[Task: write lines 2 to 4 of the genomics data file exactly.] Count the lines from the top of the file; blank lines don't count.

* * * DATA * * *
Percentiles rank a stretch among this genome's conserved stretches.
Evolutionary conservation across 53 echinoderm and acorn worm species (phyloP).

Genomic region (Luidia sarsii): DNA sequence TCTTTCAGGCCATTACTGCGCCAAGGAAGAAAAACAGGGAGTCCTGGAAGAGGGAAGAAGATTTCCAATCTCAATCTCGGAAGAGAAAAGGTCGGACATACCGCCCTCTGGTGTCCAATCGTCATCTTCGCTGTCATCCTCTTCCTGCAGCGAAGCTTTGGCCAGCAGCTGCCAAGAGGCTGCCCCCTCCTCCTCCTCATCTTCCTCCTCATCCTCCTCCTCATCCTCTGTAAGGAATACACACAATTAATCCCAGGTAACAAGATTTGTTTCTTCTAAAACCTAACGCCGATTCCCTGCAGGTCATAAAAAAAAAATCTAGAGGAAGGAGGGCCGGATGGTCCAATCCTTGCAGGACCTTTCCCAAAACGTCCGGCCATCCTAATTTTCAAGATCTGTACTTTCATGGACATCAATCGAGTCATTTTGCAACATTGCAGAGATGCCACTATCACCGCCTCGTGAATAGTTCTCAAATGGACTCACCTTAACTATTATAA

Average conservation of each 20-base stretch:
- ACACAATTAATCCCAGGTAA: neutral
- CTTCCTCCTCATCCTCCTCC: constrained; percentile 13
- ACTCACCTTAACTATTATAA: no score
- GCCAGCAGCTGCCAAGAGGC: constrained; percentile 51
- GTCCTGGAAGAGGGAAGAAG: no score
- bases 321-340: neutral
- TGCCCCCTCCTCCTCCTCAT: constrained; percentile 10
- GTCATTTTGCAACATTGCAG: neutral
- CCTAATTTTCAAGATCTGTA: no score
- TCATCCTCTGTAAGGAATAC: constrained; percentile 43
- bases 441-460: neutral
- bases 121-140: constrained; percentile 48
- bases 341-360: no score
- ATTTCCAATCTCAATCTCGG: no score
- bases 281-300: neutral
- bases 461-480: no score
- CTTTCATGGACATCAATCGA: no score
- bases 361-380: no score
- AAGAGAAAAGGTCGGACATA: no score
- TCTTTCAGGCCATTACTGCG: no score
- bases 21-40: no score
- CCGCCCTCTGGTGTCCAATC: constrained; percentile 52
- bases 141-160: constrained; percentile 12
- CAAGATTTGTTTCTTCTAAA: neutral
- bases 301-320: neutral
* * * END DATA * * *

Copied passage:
Evolutionary conservation across 53 echinoderm and acorn worm species (phyloP).

Genomic region (Luidia sarsii): DNA sequence TCTTTCAGGCCATTACTGCGCCAAGGAAGAAAAACAGGGAGTCCTGGAAGAGGGAAGAAGATTTCCAATCTCAATCTCGGAAGAGAAAAGGTCGGACATACCGCCCTCTGGTGTCCAATCGTCATCTTCGCTGTCATCCTCTTCCTGCAGCGAAGCTTTGGCCAGCAGCTGCCAAGAGGCTGCCCCCTCCTCCTCCTCATCTTCCTCCTCATCCTCCTCCTCATCCTCTGTAAGGAATACACACAATTAATCCCAGGTAACAAGATTTGTTTCTTCTAAAACCTAACGCCGATTCCCTGCAGGTCATAAAAAAAAAATCTAGAGGAAGGAGGGCCGGATGGTCCAATCCTTGCAGGACCTTTCCCAAAACGTCCGGCCATCCTAATTTTCAAGATCTGTACTTTCATGGACATCAATCGAGTCATTTTGCAACATTGCAGAGATGCCACTATCACCGCCTCGTGAATAGTTCTCAAATGGACTCACCTTAACTATTATAA

Average conservation of each 20-base stretch: